Sleep Apnea: The Sleep (and Breath) Interrupter

Sleep Apnea

The post below was originally published by Dr. Michael Breus on his website.

A Disorder That Impairs Breathing During Sleep

Obstructive sleep apnea is a chronic sleep disorder that is highly disruptive to healthy, restful sleep. Estimates suggest that sleep apnea is present in at least 25 million adults. Men are regarded at higher risk than women for this disorder. However, scientific research also indicates that sleep apnea is significantly underdiagnosed, especially in women.

Sleep Apnea Basics

A form of sleep-disordered breathing, obstructive sleep apnea involves periods of compromised or interrupted breathing during sleep. These pauses in breathing occur when the airway narrows or collapses during sleep. Full or partial obstruction of the airway leads to periods of diminished breathing (hypopnea) or to complete cessation of breath (apnea). These breathing pauses may last a few seconds or as long as a minute or more before regular breathing resumes.

Often, the interrupted breathing will end with the sleeper making a loud snort or choking sound. These episodes of poor breathing frequently cause the sleeper to wake, though he or she may not remember being roused from sleep. As a result of diminished breathing, less oxygen enters the blood, diminishing supply to the brain and the rest of the body.

Sleep Apnea Symptoms

Sleep apnea disrupts nightly rest and can interfere with daily life, compromising energy, mood, and mental function.

Common Symptoms of Sleep Apnea

  • Excessive daytime fatigue and sleepiness
  • Headaches, especially in the morning
  • Cognitive impairment: trouble with concentration, memory, learning
  • Emotional difficulties: anxiety, depression, mood swings, irritability
  • Snoring, which may be accompanied by pauses and outbursts of choking or snorting

Some people who experience snoring with obstructive sleep apnea aren’t aware of their snoring or breathing difficulties. Bed partners are often the ones to notice the choking, gasping, and loud snoring that frequently accompanies sleep apnea.

Sleep Apnea: What Are the Risks?

Left untreated, obstructive sleep apnea undermines health and increases risks for other medical conditions, including:

  • Cardiovascular disease: high blood pressure, heart attack, heart disease, stroke, irregular heartbeat
  • Type 2 diabetes
  • Obesity
  • Pulmonary hypertension
  • Headaches
  • Eye problems

Sleep Apnea Diagnosis and Treatment

The severity of sleep apnea is most often measured and diagnosed by the number of apnea or hypopnea episodes that occur within an hour. People with mild sleep apnea experience between 5-14 episodes of interrupted breathing in an hour, while those with moderate sleep apnea will experience 15-29. Severe sleep apnea includes 30 or more apneas or hypopneas an hour. Additional tests used in sleep apnea diagnosis measure other breathing changes and levels of oxygen in the blood.

There are a number of ways to treat sleep apnea effectively, reducing or eliminating symptoms and lowering risks for related medical conditions.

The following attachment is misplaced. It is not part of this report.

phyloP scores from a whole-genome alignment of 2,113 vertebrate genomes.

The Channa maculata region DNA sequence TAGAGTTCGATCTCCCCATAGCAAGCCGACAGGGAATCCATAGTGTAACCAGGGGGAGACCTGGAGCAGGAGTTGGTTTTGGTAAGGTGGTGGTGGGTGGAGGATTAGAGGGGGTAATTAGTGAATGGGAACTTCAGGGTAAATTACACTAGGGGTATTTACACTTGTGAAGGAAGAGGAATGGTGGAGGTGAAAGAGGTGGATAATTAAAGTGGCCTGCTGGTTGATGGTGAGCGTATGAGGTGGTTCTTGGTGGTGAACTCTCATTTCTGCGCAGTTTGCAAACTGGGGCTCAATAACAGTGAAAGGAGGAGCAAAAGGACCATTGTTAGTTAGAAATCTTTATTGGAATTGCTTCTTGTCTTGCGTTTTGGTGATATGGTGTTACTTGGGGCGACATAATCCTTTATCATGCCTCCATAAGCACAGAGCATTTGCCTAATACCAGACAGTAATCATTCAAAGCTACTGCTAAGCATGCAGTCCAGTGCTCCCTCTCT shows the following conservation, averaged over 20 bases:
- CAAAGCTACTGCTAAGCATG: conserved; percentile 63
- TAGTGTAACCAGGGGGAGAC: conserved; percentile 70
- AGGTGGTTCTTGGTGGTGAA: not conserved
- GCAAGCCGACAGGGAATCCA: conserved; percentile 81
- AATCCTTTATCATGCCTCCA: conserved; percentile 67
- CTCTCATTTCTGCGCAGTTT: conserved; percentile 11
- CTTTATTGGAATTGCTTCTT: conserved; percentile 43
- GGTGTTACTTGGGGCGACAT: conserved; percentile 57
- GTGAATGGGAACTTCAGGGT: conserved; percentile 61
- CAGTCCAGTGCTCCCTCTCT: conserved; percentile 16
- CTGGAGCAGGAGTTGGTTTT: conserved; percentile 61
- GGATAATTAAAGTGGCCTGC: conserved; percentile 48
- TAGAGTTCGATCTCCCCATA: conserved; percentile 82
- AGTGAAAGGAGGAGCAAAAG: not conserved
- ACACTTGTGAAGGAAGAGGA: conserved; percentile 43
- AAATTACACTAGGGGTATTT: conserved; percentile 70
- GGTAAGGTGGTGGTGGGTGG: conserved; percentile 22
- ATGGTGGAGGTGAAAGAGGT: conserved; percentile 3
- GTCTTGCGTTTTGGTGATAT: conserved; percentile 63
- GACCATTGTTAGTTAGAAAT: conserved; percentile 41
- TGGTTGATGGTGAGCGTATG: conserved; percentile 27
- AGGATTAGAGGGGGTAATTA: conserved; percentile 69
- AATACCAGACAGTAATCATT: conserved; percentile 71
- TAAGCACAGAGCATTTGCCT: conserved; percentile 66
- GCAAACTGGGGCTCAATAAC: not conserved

• Lifestyle changes. As the majority of people with sleep apnea are also overweight. Losing weight can reduce or eliminate sleep apnea, diminish snoring, lessen daytime fatigue, and improve sleep. Quitting smoking and reducing or eliminating alcohol can also improve sleep apnea symptoms.
  • Positional therapy. For many people with obstructive sleep apnea, the symptoms are significantly worse when they sleep on their backs. Switching to a side-sleeping position can reduce or eliminate breathing problems and snoring for some people. Specially designed pillows that support the head and neck can also help to keep the airway open during sleep. Sleeping with the head elevated can also help. Positional therapy will not work for all cases of sleep apnea and is often most effective with mild cases of the disorder.
  • Continuous positive airway pressure is the most effective treatment for sleep apnea. The device, worn at night, guides a constant stream of air through the airway, preventing its narrowing or collapse and enabling normal breathing. CPAP is usually the best treatment option for more severe cases of sleep apnea.
  • Oral appliances. Different types of mouthpieces worn during sleep can help to keep the airway open. These devices typically work by either moving the lower jaw slightly forward or holding the tongue down and in place to enable unobstructed breathing. Oral appliances can be a useful treatment for sleep apnea in people who don’t tolerate CPAP. These forms of treatment have been demonstrated effective, especially for mild and moderate sleep apnea.

Identifying and treating sleep apnea can make an enormous difference to your health, your sleep, and the quality of your daily life. If you are experiencing symptoms of obstructive sleep apnea, ask your physician for a referral to a sleep specialist.


About Dr. Michael Breus

Dr. Michael Breus is a clinical psychologist and both a Diplomate of the American Board of Sleep Medicine and a Fellow of The American Academy of Sleep Medicine. He was one of the youngest people to have passed the Board at age 31 and, with a specialty in Sleep Disorders, is one of only 163 psychologists in the world with his credentials and distinction. Dr. Breus is on the clinical advisory board of The Dr. Oz Show and appears regularly on the show. As a widely recognized leader in the field of sleep, Dr. Breus has partnered with SleepScore to help raise awareness of sleep disorders and the importance of quality sleep for all.

www.thesleepdoctor.com
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